Share
News

Acquitted Again: Trump Survives Another Impeachment

Share

The Senate has acquitted former President Donald Trump of inciting the Jan. 6 riot at the U.S. Capitol.

House Democrats, who voted a month ago to charge Trump with “incitement of insurrection,” needed two-thirds of the Senate, or 67 votes, to convict him.

If Trump had been convicted, the Senate would have taken a second vote on whether to ban him from running for office again.

Only two other presidents, Bill Clinton in 1999 and Andrew Johnson in 1868, have been impeached. Both were also acquitted.

Seven Republicans voted to convict Trump, making it the most bipartisan vote in the history of presidential impeachments.

Trending:
Watch: Tucker Carlson Says Election '100% Stolen' from Trump, Breaks Down How it Happened

Voting to find Trump guilty were GOP Sens. Richard Burr of North Carolina, Bill Cassidy of Louisiana, Susan Collins of Maine, Lisa Murkowski of Alaska, Mitt Romney of Utah, Ben Sasse of Nebraska and Patrick Toomey of Pennsylvania.

Romney’s “guilty” vote at Trump’s first impeachment trial last February had made him the first senator to ever vote to convict a president of the same party.

Trump welcomed his second acquittal and said his movement “has only just begun.”

In a statement, he thanked his attorneys and his defenders in the House and Senate, who he said “stood proudly for the Constitution we all revere and for the sacred legal principles at the heart of our country.”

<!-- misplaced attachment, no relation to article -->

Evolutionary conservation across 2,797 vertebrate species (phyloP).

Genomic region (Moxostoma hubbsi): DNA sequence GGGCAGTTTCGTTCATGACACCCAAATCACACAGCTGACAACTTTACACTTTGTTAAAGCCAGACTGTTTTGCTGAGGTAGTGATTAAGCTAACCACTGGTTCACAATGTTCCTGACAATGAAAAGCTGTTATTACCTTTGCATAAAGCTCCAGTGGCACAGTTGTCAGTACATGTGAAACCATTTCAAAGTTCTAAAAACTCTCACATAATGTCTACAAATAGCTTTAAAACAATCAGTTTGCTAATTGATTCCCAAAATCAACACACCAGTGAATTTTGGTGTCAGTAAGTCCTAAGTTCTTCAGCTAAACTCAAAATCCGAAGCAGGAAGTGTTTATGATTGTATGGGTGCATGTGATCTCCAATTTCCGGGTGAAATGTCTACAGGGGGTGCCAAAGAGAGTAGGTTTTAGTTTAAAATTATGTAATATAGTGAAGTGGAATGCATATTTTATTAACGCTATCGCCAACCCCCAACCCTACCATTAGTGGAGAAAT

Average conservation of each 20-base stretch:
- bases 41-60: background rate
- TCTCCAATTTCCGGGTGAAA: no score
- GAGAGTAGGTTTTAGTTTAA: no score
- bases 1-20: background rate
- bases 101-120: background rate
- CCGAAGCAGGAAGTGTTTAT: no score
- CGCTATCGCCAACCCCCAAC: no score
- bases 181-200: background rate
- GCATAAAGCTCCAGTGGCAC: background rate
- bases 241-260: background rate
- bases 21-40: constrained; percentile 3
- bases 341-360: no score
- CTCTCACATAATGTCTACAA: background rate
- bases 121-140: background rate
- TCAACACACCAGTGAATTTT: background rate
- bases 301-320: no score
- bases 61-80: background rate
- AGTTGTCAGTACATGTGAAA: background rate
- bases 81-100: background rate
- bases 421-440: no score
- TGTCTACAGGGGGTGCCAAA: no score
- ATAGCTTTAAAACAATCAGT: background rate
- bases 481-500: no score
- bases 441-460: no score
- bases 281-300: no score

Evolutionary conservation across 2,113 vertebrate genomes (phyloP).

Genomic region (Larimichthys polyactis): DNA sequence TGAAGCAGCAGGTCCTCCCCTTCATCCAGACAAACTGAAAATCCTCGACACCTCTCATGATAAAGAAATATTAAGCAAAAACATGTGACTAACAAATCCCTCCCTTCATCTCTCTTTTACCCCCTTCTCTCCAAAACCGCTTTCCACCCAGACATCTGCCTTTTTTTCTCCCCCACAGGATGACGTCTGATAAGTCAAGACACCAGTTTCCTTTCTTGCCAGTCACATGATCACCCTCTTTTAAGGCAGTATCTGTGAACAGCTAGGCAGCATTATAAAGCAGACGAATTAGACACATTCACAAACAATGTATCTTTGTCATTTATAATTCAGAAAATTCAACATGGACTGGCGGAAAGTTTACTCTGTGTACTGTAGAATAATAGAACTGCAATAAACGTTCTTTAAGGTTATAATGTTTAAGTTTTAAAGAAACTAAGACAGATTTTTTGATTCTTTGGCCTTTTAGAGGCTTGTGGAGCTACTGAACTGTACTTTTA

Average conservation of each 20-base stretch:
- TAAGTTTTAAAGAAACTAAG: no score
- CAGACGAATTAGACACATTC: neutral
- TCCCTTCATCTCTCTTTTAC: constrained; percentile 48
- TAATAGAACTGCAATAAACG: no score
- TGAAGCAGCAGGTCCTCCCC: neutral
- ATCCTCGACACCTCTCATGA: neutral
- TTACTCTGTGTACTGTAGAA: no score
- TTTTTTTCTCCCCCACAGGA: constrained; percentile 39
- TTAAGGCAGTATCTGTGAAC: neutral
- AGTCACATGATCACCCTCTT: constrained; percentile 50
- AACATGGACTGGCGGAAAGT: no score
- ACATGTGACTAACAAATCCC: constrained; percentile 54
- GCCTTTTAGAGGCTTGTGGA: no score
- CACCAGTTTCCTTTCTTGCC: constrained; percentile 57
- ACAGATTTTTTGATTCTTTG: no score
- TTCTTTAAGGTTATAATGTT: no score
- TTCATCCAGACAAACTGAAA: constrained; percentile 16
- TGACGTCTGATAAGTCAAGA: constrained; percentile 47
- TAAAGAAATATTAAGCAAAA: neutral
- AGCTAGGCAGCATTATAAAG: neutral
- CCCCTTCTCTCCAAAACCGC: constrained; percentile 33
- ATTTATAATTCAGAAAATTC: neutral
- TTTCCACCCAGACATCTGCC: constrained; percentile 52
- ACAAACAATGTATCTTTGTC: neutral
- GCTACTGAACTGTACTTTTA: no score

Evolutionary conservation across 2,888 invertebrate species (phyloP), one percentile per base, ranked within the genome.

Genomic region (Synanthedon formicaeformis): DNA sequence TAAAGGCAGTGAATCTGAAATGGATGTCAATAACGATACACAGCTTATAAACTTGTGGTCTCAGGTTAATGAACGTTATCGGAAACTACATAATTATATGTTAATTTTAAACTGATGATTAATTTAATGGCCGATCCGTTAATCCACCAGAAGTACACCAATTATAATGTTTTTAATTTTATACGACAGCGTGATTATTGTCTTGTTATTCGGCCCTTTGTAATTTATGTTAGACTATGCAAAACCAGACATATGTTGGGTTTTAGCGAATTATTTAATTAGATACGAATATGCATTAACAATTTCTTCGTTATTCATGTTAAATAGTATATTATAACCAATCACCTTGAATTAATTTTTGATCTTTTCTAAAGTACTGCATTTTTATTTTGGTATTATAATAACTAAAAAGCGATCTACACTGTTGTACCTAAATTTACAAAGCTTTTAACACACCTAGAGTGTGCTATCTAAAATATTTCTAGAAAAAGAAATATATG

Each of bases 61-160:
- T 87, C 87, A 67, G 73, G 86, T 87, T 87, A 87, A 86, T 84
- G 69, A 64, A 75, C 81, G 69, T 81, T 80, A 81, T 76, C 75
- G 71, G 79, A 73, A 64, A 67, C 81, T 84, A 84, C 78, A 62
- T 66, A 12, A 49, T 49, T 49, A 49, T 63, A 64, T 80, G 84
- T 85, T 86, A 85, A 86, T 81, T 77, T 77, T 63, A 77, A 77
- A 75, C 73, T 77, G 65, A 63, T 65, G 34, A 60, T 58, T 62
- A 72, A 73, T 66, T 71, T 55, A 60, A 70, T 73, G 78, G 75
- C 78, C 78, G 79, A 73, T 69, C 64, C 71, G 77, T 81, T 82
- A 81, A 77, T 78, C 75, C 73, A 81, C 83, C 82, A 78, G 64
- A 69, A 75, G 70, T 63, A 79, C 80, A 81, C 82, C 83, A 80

He slammed the trial as “yet another phase of the greatest witch hunt in the history of our Country.”

And he told his supporters that “our historic, patriotic and beautiful movement to Make America Great Again has only just begun” and that he will have more to share with them in the months ahead.


[jwplayer KlbhkGTT]

The Western Journal has reviewed this Associated Press story and may have altered it prior to publication to ensure that it meets our editorial standards.

Truth and Accuracy

Submit a Correction →



We are committed to truth and accuracy in all of our journalism. Read our editorial standards.

Tags:
, , , , ,
Share
The Associated Press is an independent, not-for-profit news cooperative headquartered in New York City. Their teams in over 100 countries tell the world’s stories, from breaking news to investigative reporting. They provide content and services to help engage audiences worldwide, working with companies of all types, from broadcasters to brands. Photo credit: @AP on Twitter
The Associated Press was the first private sector organization in the U.S. to operate on a national scale. Over the past 170 years, they have been first to inform the world of many of history's most important moments, from the assassination of Abraham Lincoln and the bombing of Pearl Harbor to the fall of the Shah of Iran and the death of Pope John Paul.

Today, they operate in 263 locations in more than 100 countries relaying breaking news, covering war and conflict and producing enterprise reports that tell the world's stories.
Location
New York City




Conversation